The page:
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The TikTok logo is seen on a beach in Cannes, France. Photo: Reuters

TikTok’s global expansion stumbles as executives leave and concerns flare over data security

  • David Ortiz, one of TikTok’s first key hires outside China, says his role has been eliminated amid a larger reorganisation effort
  • Regulators and politicians in the US, Australia and Europe have expressed new concerns over TikTok’s data security practices

TikTok, the globally popular short video app owned by China’s ByteDance with over 1 billion users worldwide, is facing fresh challenges in its global expansion push amid the departure of key executives and renewed scrutiny over its data collection practices.

David Ortiz, the New York-based leader of TikTok’s monetisation product, wrote on LinkedIn on Tuesday that his role was “being eliminated in a much larger reorganisation effort”.

Ortiz, an alumnus of cloud-based software company Salesforce and social media firm Snap, joined TikTok in 2020 as one of the Beijing-based company’s first recruits outside China to build international product management and engineering teams.

His post echoed a report on Monday by tech publication Wired that TikTok had alerted some UK and US-based employees about upcoming job cuts. Others in Europe were told to expect meetings with human resources representatives in the coming weeks, according to the report, which cited unnamed sources.


US President Joe Biden drops Donald Trump orders seeking ban on China’s TikTok, WeChat

US President Joe Biden drops Donald Trump orders seeking ban on China’s TikTok, WeChat

Personnel changes have taken place at the higher levels as well. Last week, TikTok announced that Roland Cloutier would step down as global chief security officer and move to a strategic advisory role in September.

TikTok did not immediately respond to a request for comment, but spokeswoman Anna Sopel told Wired that the company often makes adjustments to its staffing to support its goals. “There are a small number of roles within the operations and marketing teams that shifted in focus – that can’t be called a ‘companywide restructure’.”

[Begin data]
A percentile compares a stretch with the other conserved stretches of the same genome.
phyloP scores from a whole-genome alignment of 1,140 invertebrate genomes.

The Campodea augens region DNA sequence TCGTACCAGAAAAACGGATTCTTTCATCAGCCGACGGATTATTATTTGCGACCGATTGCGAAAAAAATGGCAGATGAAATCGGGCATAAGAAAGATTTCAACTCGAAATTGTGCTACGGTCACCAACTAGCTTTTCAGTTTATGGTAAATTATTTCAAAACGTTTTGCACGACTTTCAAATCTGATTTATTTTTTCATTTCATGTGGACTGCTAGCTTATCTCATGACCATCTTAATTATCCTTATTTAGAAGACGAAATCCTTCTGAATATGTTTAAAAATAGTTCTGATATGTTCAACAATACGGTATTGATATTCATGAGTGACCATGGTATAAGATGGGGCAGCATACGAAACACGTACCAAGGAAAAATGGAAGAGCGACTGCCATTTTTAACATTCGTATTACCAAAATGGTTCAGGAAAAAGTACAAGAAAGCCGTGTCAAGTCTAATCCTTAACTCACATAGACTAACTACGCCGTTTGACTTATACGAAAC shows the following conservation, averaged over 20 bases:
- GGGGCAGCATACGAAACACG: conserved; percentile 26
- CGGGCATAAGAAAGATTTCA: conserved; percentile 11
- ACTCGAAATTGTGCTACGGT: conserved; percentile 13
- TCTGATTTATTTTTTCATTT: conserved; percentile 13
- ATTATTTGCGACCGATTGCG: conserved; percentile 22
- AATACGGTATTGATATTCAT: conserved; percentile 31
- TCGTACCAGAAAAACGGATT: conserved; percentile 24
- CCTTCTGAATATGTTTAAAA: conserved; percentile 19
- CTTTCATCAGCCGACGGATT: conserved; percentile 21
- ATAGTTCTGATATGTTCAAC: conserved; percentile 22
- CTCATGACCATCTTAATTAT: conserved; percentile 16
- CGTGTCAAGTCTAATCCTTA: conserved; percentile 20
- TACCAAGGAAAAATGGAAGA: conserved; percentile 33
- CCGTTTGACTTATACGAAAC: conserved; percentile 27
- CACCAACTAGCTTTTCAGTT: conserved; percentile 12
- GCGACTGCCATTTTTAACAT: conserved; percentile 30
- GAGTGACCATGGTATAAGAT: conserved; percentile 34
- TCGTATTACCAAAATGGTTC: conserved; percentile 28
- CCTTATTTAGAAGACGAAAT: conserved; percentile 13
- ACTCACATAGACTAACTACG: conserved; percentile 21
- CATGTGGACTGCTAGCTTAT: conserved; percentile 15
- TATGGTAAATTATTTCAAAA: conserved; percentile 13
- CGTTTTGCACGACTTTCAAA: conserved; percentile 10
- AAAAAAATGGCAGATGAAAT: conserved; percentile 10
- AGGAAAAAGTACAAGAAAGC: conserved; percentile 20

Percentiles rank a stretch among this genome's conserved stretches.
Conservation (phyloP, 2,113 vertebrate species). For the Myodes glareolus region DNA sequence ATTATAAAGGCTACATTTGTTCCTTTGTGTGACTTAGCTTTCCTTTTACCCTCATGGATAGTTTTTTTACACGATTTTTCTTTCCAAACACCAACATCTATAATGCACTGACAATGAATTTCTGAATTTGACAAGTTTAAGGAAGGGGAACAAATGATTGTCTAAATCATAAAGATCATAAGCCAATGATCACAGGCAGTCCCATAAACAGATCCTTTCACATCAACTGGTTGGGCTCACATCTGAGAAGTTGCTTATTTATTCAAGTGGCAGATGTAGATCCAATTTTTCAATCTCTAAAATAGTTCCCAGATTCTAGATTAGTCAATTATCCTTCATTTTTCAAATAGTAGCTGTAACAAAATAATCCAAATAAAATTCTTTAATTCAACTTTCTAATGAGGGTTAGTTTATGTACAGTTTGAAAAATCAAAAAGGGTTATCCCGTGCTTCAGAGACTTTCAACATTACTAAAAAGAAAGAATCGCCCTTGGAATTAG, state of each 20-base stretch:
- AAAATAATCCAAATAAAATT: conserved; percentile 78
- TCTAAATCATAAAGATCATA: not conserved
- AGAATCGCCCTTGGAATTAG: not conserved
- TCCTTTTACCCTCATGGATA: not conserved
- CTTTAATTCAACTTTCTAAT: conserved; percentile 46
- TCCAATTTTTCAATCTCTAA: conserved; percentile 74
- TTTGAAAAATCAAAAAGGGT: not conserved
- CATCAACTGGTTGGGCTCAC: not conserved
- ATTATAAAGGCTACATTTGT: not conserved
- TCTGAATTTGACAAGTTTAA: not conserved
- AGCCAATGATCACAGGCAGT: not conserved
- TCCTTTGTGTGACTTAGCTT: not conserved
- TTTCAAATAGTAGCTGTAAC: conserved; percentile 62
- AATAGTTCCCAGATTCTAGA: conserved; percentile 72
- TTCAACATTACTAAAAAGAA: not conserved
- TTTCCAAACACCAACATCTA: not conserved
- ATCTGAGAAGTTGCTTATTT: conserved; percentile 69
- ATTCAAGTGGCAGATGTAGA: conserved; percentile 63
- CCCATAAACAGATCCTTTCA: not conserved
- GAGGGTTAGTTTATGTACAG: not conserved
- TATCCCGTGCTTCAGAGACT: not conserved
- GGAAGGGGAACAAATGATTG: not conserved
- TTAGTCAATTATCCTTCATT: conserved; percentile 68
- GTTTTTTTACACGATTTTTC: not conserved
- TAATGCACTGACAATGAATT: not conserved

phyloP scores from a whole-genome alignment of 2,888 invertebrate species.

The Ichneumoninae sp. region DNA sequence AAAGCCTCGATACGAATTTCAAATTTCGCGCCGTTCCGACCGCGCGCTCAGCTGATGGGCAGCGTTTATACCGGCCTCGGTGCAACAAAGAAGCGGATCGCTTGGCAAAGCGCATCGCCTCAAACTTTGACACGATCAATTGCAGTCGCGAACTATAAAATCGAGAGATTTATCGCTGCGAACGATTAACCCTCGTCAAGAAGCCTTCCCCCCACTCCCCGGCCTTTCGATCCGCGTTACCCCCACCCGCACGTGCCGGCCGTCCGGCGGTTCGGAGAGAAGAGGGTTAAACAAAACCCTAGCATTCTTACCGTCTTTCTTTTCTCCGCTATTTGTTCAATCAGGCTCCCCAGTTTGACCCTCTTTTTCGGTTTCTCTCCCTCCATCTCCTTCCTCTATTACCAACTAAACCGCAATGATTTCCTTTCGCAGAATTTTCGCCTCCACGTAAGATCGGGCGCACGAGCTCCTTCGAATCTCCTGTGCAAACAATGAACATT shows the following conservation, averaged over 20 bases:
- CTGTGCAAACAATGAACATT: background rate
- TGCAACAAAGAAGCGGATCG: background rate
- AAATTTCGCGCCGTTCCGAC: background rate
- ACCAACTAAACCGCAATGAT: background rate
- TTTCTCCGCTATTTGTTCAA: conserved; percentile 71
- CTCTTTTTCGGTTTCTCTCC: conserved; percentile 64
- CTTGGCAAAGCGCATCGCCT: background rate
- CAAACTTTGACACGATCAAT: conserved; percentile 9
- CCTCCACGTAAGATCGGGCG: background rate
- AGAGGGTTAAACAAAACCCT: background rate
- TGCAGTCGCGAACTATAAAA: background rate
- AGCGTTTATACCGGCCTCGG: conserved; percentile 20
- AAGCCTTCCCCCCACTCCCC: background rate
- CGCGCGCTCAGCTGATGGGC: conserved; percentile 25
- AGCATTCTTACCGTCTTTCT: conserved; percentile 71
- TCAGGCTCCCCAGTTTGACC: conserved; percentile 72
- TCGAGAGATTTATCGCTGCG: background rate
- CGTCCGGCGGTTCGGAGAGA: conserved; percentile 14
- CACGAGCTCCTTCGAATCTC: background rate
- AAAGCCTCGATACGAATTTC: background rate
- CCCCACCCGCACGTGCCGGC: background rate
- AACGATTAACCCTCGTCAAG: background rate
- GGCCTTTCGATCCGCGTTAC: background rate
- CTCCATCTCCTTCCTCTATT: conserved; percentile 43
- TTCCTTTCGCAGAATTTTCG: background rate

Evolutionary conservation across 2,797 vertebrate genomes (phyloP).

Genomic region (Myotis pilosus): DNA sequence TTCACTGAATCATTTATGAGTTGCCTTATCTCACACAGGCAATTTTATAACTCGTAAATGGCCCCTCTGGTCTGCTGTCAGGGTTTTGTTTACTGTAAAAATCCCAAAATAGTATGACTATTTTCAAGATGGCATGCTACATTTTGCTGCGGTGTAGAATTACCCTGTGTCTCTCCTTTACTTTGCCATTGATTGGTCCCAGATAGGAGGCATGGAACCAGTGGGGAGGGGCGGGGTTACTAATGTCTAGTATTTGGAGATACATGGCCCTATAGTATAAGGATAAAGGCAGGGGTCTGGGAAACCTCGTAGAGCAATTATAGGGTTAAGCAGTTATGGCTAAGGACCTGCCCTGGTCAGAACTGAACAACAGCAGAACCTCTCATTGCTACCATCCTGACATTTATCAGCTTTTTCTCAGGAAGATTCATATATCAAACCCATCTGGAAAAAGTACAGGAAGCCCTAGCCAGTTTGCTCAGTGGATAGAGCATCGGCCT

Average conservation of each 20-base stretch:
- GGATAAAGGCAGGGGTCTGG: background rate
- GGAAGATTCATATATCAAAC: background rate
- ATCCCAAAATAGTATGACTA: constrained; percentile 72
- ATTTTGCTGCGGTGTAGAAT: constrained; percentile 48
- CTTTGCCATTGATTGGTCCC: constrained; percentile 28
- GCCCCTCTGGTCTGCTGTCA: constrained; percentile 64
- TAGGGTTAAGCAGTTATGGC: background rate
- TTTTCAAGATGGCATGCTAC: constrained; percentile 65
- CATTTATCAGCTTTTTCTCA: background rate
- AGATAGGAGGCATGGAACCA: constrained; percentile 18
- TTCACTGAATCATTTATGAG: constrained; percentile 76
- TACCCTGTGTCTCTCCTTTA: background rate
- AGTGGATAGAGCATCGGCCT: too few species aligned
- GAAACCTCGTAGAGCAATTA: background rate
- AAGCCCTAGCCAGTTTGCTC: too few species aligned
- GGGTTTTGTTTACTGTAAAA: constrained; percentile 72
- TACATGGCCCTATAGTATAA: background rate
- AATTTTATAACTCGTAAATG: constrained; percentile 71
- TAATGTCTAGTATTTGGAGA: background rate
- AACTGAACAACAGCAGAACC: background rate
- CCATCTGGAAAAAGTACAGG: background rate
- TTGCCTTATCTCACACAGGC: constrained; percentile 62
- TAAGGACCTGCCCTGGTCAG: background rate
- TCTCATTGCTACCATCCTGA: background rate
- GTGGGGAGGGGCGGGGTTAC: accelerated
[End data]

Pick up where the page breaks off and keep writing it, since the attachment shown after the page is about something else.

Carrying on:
The moves come as concerns flared anew about TikTok’s data security practices in key overseas markets.

Last week, Italy’s data protection authority said the app may have breached European Union rules by delivering targeted advertising without user consent. A TikTok representative said at the time that the company “strives to build a personalised experience” and is “committed to respecting the privacy of [its] users”.

This week, Australian cybersecurity firm Internet 2.0 accused TikTok of collecting an “excessive” amount of user data. Researchers said the app checks device location at least once an hour, continuously seeks access to contacts even after a user denied previous requests, and maps all installed apps on a device.

In response to a report by the Australian Financial Review about the findings, TikTok said it was “not unique in the amount of information it collects, which is less than many popular mobile apps”.

Australian politicians also questioned TikTok’s protection of overseas user data after the company’s chief executive Chew Shou Zi admitted in an internal email that China-based staff who cleared internal security protocols can access certain information on TikTok’s US users, including public videos and comments, although he said that none of the data was shared with the Chinese government, Bloomberg reported.

In the US, Federal Communications Commission head Brendan Carr openly requested Apple and Google to remove TikTok from their app stores, alleging that the app poses national security risks due to extensive data harvesting.

The logo of TikTok’s parent company ByteDance is seen at its booth in a Beijing exhibition centre. Photo: Reuters

To address those concerns, TikTok has set up a new division called US Data Security for the purpose of “minimising employee access to US user data and minimising data transfers across regions – including to China”, Michael Beckerman, head of public policy for TikTok Americas, wrote in a statement this month.

This marks a fresh wave of scrutiny on TikTok that began in 2020, when then-US president Donald Trump threatened to ban the app unless its US business was sold to an American company. Trump’s successor Joe Biden has since revoked the executive orders.

To reassure authorities and users, TikTok previously said it planned to set up so-called transparency centres in Los Angeles, Washington and Dublin to explain the app’s source code and how its algorithm operates.

TikTok has also repeatedly said that its user data is locally stored, with backups in Singapore. In June, the company said it was starting to move all US data to servers controlled by Oracle.

“We maintain a strong focus on data privacy and security excellence”, Chew wrote on TikTok’s website last week.